Space Science Reviews

, Volume 128, Issue 1–4, pp 745–801 | Cite as

Rosina – Rosetta Orbiter Spectrometer for Ion and Neutral Analysis

  • H. Balsiger
  • K. Altwegg
  • P. Bochsler
  • P. Eberhardt
  • J. Fischer
  • S. Graf
  • A. Jäckel
  • E. Kopp
  • U. Langer
  • M. Mildner
  • J. Müller
  • T. Riesen
  • M. Rubin
  • S. Scherer
  • P. Wurz
  • S. Wüthrich
  • E. Arijs
  • S. Delanoye
  • J. De Keyser
  • E. Neefs
  • D. Nevejans
  • H. Rème
  • C. Aoustin
  • C. Mazelle
  • J.-L. Médale
  • J. A. Sauvaud
  • J.-J. Berthelier
  • J.-L. Bertaux
  • L. Duvet
  • J.-M. Illiano
  • S. A. Fuselier
  • A. G. Ghielmetti
  • T. Magoncelli
  • E. G. Shelley
  • A. Korth
  • K. Heerlein
  • H. Lauche
  • S. Livi
  • A. Loose
  • U. Mall
  • B. Wilken
  • F. Gliem
  • B. Fiethe
  • T. I. Gombosi
  • B. Block
  • G. R. Carignan
  • L. A. Fisk
  • J. H. Waite
  • D. T. Young
  • H. Wollnik
Article

Abstract

The Rosetta Orbiter Spectrometer for Ion and Neutral Analysis (ROSINA) will answer important questions posed by the mission’s main objectives. After Giotto, this will be the first time the volatile part of a comet will be analyzed in situ. This is a very important investigation, as comets, in contrast to meteorites, have maintained most of the volatiles of the solar nebula. To accomplish the very demanding objectives through all the different phases of the comet’s activity, ROSINA has unprecedented capabilities including very wide mass range (1 to >300 amu), very high mass resolution (mm > 3000, i.e. the ability to resolve CO from N2 and 13C from 12CH), very wide dynamic range and high sensitivity, as well as the ability to determine cometary gas velocities, and temperature. ROSINA consists of two mass spectrometers for neutrals and primary ions with complementary capabilities and a pressure sensor. To ensure that absolute gas densities can be determined, each mass spectrometer carries a reservoir of a calibrated gas mixture allowing in-flight calibration. Furthermore, identical flight-spares of all three sensors will serve for detailed analysis of all relevant parameters, in particular the sensitivities for complex organic molecules and their fragmentation patterns in our electron bombardment ion sources.

Keywords

comet coma composition mass spectrometry Rosetta 

Abbreviations

ADC

analogue-to-digital converter

ASP

acceleration supply pack

CASYMIR

calibration system for the mass spectrometer instrument ROSINA

CEM

channel electron multiplier

COPS

comet pressure sensor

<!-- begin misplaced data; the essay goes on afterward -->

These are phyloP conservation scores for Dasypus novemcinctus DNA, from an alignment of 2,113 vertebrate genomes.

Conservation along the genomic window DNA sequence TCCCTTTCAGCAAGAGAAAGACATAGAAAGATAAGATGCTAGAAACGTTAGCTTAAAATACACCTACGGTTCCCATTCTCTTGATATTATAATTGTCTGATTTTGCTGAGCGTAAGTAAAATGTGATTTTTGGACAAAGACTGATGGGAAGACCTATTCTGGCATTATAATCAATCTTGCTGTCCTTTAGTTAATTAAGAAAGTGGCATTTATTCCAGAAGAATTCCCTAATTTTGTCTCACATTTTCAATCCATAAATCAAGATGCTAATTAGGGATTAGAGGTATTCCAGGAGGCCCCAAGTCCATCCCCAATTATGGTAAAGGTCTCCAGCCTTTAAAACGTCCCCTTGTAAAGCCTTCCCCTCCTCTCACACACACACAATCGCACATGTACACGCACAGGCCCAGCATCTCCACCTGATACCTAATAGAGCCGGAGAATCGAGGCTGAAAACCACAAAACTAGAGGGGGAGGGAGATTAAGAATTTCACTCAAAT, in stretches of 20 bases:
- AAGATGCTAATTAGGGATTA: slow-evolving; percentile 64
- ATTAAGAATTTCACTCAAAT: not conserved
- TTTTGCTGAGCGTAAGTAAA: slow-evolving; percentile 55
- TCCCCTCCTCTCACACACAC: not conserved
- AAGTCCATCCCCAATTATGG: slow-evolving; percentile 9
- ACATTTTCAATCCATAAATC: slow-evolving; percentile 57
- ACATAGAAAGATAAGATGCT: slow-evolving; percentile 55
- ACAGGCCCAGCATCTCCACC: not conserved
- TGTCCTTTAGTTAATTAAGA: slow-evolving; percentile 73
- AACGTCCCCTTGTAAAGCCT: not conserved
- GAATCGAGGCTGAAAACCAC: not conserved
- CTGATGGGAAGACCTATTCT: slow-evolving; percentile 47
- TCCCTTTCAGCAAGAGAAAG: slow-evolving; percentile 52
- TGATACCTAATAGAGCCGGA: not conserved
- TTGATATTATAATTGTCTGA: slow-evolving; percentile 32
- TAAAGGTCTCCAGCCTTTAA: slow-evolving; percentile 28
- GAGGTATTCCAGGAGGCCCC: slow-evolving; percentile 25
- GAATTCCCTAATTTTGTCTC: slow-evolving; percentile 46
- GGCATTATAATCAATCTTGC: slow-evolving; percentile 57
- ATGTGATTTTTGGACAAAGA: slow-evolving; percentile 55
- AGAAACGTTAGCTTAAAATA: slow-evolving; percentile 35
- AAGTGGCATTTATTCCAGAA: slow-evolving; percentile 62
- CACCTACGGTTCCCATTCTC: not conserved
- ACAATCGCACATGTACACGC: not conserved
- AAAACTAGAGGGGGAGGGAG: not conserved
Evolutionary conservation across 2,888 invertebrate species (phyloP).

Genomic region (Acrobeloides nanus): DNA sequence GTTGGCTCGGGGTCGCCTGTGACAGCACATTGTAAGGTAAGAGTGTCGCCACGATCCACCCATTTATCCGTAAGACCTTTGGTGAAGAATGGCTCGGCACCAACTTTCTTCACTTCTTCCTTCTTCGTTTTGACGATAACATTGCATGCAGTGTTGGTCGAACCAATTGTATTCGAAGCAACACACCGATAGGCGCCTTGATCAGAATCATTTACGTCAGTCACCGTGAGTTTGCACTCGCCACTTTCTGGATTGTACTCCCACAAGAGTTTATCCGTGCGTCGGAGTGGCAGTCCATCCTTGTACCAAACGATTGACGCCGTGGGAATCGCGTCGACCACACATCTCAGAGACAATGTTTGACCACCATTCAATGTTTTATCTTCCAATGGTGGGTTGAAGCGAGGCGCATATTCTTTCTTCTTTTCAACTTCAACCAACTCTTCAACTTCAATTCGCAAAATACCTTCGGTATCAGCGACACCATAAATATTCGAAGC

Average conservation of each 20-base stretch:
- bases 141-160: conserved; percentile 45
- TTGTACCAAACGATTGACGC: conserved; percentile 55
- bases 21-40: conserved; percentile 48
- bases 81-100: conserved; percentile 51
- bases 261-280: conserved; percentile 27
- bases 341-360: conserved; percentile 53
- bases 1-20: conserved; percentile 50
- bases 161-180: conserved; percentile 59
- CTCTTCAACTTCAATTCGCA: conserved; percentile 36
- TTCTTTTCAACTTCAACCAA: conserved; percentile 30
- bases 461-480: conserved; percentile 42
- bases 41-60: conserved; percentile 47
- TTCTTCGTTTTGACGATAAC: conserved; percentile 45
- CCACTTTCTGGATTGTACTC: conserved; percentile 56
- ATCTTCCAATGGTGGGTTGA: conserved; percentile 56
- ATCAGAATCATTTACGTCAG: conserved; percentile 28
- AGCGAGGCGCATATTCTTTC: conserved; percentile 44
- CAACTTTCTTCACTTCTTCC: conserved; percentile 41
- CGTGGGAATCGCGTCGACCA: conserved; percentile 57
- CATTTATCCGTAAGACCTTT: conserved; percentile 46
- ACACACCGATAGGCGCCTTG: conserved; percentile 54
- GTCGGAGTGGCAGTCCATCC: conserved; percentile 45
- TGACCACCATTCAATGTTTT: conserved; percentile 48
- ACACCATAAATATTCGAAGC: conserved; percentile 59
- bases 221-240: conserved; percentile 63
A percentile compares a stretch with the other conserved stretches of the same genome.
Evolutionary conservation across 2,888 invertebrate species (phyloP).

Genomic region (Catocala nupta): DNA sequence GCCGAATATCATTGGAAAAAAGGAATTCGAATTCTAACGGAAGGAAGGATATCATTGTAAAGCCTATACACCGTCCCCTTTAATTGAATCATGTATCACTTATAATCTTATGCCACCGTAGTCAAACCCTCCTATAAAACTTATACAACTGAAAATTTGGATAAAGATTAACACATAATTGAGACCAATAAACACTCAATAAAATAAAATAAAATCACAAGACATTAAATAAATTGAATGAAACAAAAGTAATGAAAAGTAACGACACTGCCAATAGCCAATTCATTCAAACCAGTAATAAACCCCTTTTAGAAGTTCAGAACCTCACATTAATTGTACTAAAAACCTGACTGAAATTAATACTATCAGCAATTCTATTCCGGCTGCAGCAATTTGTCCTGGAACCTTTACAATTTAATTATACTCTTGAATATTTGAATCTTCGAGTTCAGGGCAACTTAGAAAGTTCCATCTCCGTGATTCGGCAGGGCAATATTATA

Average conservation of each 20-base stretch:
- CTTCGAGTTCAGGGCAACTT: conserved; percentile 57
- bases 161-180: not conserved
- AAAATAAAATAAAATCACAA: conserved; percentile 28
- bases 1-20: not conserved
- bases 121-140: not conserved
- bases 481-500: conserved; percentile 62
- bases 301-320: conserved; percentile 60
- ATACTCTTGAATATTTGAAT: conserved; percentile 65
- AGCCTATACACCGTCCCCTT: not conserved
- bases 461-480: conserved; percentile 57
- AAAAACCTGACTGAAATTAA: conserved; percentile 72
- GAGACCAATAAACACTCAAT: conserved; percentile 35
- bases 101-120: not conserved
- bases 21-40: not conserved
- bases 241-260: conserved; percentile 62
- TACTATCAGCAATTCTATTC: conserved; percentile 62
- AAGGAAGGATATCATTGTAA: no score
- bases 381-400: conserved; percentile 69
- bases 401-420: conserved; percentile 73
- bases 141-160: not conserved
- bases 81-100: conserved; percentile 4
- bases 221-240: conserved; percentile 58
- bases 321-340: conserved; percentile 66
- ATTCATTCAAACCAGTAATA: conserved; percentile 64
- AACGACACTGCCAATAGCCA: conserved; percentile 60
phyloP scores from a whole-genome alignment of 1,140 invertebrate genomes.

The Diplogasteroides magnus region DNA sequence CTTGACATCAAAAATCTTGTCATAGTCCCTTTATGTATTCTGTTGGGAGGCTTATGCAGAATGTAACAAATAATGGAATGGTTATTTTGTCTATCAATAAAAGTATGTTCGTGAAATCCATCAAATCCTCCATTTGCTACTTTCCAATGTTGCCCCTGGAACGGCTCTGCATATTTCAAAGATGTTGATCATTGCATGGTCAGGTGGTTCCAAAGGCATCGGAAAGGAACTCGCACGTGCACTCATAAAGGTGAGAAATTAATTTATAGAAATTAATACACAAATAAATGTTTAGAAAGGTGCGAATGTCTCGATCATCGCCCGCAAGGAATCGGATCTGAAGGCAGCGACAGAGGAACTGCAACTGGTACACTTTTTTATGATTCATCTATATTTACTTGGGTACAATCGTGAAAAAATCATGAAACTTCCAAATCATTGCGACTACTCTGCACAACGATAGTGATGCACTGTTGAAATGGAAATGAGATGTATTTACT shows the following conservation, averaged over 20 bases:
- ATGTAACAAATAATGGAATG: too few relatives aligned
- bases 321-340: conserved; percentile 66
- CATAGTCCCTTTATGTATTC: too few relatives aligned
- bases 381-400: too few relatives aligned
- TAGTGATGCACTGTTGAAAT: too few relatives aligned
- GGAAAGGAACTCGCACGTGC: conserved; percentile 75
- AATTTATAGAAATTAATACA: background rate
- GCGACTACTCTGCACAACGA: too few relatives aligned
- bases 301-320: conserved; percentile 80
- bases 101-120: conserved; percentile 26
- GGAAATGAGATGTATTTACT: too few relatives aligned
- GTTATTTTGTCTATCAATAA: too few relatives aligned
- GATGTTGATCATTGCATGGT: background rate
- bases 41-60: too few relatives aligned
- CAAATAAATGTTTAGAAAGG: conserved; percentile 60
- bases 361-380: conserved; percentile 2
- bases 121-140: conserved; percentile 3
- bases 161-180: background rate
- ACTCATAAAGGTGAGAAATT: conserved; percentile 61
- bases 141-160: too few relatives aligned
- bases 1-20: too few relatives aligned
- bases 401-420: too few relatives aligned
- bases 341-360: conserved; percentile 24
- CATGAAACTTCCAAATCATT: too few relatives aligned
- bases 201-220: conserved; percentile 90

DFMS

double focusing magnetic mass spectrometer

DPU

data processing unit

EGSE

electrical ground support equipment

ESA

electroStatic analyzer

ETS

equivalent time sampling

ETSL

equivalent time sampling light

FC

Faraday cup

FDP

floating detector pack

FEC

filament emission controller

FIFO

first in first out

FM

flight model

FOV

field of view

FS

flight spare model

GCU

gas calibration unit

HV

high voltage

IMS

ion mass spectrometer on Giotto

LEDA

linear electron detector array

LVPS

low voltage power supply

MCP

multichannel plate

MCP

main controller

MEP

main electronics pack

MLI

multiLayer insulation

MS

mass spectrometer

NMS

neutral mass spectrometer on Giotto

RDP

remote detector pack

ROSINA

Rosetta Orbiter Spectrometer for Ion and Neutral Analysis

RTOF

reflectron type time-of-flight mass spectrometer

SEL

single event latch-up

SEU

single event upset

TDC

time-to-digital converter

TIMAS

toroidal imaging mass angle spectrograph

TOF

time of flight

UHV

ultra-high vacuum

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Copyright information

© Springer Science + Business Media, Inc. 2007

Authors and Affiliations

  • H. Balsiger
    • 1
  • K. Altwegg
    • 1
  • P. Bochsler
    • 1
  • P. Eberhardt
    • 1
  • J. Fischer
    • 1
  • S. Graf
    • 1
  • A. Jäckel
    • 1
  • E. Kopp
    • 1
  • U. Langer
    • 1
  • M. Mildner
    • 1
  • J. Müller
    • 1
  • T. Riesen
    • 1
  • M. Rubin
    • 1
  • S. Scherer
    • 1
  • P. Wurz
    • 1
  • S. Wüthrich
    • 1
  • E. Arijs
    • 2
  • S. Delanoye
    • 2
  • J. De Keyser
    • 2
  • E. Neefs
    • 2
  • D. Nevejans
    • 2
  • H. Rème
    • 3
  • C. Aoustin
    • 3
  • C. Mazelle
    • 3
  • J.-L. Médale
    • 3
  • J. A. Sauvaud
    • 3
  • J.-J. Berthelier
    • 4
  • J.-L. Bertaux
    • 4
  • L. Duvet
    • 4
  • J.-M. Illiano
    • 4
  • S. A. Fuselier
    • 5
  • A. G. Ghielmetti
    • 5
  • T. Magoncelli
    • 5
  • E. G. Shelley
    • 5
  • A. Korth
    • 6
  • K. Heerlein
    • 6
  • H. Lauche
    • 6
  • S. Livi
    • 6
  • A. Loose
    • 6
  • U. Mall
    • 6
  • B. Wilken
    • 6
  • F. Gliem
    • 7
  • B. Fiethe
    • 7
  • T. I. Gombosi
    • 8
  • B. Block
    • 8
  • G. R. Carignan
    • 8
  • L. A. Fisk
    • 8
  • J. H. Waite
    • 9
  • D. T. Young
    • 9
  • H. Wollnik
    • 10
  1. 1.Physikalisches InstitutUniversität BernBernSwitzerland
  2. 2.Belgian Institute for Space Aeronomy (BIRA)BrusselsBelgium
  3. 3.CESRToulouse cedex 4France
  4. 4.IPSLSaint MaurFrance
  5. 5.Lockheed Martin Advanced Technology CenterPalo AltoU.S.A.
  6. 6.MPI für SonnensystemforschungKatlenburg-LindauGermany
  7. 7.Technische UniversitätBraunschweigGermany
  8. 8.University of Michigan, Space Physics Research LaboratoryAnn ArborU.S.A.
  9. 9.Southwest Research InstituteSan AntonioU.S.A.
  10. 10.University of Giessen, Physik InstitutGiessenGermany

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